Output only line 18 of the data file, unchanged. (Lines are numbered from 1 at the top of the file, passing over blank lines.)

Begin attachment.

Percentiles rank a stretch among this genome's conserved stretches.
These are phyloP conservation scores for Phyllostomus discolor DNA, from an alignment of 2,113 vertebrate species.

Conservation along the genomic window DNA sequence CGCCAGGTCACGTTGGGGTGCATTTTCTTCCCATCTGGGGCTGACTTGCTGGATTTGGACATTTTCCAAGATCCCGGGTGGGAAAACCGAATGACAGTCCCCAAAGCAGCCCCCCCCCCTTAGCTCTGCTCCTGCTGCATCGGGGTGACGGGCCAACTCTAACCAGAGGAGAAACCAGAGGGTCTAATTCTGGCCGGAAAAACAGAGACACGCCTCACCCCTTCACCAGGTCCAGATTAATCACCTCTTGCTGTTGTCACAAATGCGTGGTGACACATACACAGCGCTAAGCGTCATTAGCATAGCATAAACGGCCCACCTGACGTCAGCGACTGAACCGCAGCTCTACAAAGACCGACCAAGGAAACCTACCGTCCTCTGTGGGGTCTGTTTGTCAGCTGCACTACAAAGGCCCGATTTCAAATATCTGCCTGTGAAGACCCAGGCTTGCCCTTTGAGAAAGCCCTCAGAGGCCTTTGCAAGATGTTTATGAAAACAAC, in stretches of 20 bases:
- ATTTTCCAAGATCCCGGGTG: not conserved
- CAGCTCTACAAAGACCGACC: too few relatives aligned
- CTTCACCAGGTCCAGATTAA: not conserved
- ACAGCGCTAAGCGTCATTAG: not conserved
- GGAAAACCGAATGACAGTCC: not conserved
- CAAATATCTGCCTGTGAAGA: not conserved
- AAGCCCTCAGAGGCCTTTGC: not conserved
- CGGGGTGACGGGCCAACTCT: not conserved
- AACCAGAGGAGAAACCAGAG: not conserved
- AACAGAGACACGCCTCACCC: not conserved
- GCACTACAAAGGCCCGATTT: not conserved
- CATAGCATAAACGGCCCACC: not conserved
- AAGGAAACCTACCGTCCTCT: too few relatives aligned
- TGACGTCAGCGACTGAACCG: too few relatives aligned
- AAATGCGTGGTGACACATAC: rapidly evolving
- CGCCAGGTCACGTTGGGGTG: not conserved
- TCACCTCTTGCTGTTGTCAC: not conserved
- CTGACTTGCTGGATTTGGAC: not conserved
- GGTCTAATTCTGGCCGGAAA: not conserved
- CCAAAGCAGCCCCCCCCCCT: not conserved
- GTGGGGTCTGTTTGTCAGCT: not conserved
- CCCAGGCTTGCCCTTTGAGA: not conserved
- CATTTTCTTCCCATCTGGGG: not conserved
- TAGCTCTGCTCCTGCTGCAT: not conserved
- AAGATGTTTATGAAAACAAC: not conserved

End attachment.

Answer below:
- AAATGCGTGGTGACACATAC: rapidly evolving